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Friday, 25 July 2008 16:21


Section VI - The Curve of Hope
Chapter 1 - Our Nexus Point


We are probably the last generation to live without acutely suffering from the irreparable damage we've done to the Earth, and the first with the intellectual and technical capacity to address it.

Allan Hammond, June 2002
Portland Illahee Lecture


How might we develop a perspective on the magnitude and urgency of the transformations necessary to achieve sustainability so that we are energized rather than paralyzed?

The following construct, ‘Epochs of Sustainability: The Curve of Hope' is the basis for this Section's writing:



[Click Here to View Picture]

Before looking at the details of the chart, it is important to note that the transformation on which we are focusing is the most significant in human existence - from the Cenezoic to the Ecozoic Era. Clearly new thinking, wisdom, and consciousness are in order. We are inOO_VI-1_2009-02-24 uncharted waters, and we must apply a degree of mutuality to everything we do at an order of magnitude never before experienced. The chapters in this section offer only the most rudimentary of ideas for moving forth.

The chart above has an x-axis that is time - from the beginning of human existence until we re-achieve living within the constraints of what our planet can support. The y-axis is separated into two halves by the x-axis. Below the x-axis we have the ‘Source', or what might be better understood through an economic analogy as the ‘Principal'; and above the line are the ‘Blessings' of the Earth, or in our economic analogy, the ‘Interest' from the ‘Principal'. When the curve resides above the x-axis, it represents the unused blessings of the Earth. So you can see that for millions of years, people didn't consume or pollute at anywhere near the capacity of the Earth to replenish or cleanse. Now we are consuming more than the Earth can handle, and the 'Curve of Hope' is intended to once again bring us within the Earth's capacity.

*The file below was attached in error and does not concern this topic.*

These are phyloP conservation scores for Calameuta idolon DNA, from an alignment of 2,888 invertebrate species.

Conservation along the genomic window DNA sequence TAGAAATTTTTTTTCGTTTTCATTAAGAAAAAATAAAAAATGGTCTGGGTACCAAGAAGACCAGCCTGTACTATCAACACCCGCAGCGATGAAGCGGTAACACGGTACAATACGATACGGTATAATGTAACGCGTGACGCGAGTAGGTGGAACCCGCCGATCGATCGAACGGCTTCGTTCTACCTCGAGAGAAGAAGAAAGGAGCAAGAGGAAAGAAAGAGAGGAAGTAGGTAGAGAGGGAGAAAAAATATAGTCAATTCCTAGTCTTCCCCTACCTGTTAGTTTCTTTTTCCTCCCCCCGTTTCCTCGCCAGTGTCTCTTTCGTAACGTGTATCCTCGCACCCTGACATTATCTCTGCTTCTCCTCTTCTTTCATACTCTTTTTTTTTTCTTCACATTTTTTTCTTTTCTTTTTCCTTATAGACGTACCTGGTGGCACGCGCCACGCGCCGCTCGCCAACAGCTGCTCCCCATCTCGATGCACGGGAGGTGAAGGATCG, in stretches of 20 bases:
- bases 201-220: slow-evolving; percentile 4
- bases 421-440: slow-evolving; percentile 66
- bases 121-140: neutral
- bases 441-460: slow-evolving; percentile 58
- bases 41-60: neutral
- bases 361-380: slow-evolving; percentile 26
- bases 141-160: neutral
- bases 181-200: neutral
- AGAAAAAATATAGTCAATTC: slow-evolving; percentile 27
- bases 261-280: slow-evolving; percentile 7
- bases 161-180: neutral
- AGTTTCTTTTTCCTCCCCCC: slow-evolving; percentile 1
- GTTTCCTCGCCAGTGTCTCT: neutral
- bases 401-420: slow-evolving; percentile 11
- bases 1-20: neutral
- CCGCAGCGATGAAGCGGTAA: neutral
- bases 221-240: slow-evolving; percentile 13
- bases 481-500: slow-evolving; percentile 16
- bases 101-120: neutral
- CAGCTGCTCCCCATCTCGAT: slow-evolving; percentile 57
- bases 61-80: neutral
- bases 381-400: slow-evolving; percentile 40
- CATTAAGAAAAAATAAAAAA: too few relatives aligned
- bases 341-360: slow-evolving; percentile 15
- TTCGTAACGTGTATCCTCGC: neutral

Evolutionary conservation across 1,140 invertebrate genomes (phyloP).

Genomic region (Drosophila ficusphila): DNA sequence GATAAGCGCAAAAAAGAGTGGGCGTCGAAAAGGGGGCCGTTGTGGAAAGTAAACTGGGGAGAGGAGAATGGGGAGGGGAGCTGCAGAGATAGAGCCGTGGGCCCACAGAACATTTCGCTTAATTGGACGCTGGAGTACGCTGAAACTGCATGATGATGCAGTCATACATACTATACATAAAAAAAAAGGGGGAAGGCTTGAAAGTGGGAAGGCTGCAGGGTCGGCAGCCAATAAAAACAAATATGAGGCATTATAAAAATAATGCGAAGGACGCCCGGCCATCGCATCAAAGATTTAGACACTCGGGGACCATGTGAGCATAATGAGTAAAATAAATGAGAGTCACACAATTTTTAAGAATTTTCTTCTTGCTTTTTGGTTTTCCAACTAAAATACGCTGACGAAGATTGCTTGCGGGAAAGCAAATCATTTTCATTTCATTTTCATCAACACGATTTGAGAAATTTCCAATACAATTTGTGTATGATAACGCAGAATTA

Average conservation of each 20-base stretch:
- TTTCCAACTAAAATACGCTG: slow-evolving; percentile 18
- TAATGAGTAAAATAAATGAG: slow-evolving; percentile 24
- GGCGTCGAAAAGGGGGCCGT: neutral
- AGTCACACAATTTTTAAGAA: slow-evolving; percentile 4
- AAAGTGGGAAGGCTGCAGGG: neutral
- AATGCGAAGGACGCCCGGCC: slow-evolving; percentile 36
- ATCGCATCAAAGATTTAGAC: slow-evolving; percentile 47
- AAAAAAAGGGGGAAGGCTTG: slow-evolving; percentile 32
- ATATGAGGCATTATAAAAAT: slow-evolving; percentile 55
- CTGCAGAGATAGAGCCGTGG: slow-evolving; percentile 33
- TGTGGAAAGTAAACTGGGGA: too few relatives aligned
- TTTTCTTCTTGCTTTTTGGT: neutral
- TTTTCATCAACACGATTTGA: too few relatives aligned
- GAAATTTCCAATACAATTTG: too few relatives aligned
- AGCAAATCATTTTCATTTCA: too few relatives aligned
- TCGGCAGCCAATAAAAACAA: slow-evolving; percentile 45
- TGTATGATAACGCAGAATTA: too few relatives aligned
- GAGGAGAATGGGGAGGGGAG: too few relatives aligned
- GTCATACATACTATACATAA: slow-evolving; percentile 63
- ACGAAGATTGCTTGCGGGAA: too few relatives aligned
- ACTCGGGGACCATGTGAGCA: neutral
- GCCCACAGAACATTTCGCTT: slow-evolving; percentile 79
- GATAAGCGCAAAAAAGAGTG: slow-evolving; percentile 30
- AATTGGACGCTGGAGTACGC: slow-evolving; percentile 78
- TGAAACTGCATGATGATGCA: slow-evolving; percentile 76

First, let's spend a moment looking at the seriousness of our sustainability problem, symbolized by the ‘Exponential Waste and Pollution' line. Most of us are well aware that we are in a period of mass extinction because we are destroying the system conditions (typed on the lower right hand side of the chart above) necessary for life. We know pretty much why and who's responsible. In the United States we are 6% of the Earth's population and consume 40% of the resources. And so "We are probably the last generation to live without acutely suffering the irreparable damage we've done to the Earth".

The next chapter, 'The Tragedy of the Commons', will focus on the origin and magnitude of the problem.

Clearly we are blessed to be, "the first with the intellectual and technical capacity to address it." Chapter 3 of this Section, 'Exponential Improvements' will focus on counteracting the exponential vicious cycles we've created that are the basis of our 'Tragedy' with exponential virtuous cycles.

In order to overcome some of the stumbling blocks normally encountered when we try to tackle such a massive endeavor, the reader is asked to possibly suspend disbelief, and assume two new mind-sets regarding what constitutes a problem. The first is to discard the notion that the Earth and our lives are problems, but to discern them appreciatively - to assume a reverence for life and all that creates and sustains it. The second is that perhaps what we've labeled as a problem isn't a problem, but in fact a symptom. I was in a meeting recently to plan for an anti-war, specifically Iraq, rally, and a gentleman pointed out that the war wasn't the problem but the symptom. This struck a deep chord with me. War was something certain people perpetuated when they had lost their ethical compass; when power and wealth were more important than another country's sovereignty; when there wasn't a sense that life is about life and should be cherished. War is a finite game as discussed in chapter 1 of this book, and whenever the goals and objectives of a finite game overwhelm the guiding principles of the infinite game we wish to play, they are a symptom masquerading as a problem.

The chapters that follow in this section are my contribution to help organize and accelerate the work that I perceive needs doing.



Please think about your own reaction to the nature and magnitude of our problem. Whether you knew the information presented or learned it while reading, what was your reaction?

Do you agree that we are at a nexus point?
Did you discern life as a blessing rather than a problem?
Does the construct and the chapter give you a new glimmer of hope?
Does labeling problems as symptoms of our inability to play the infinite game help you?


Rev. 2009-02-24

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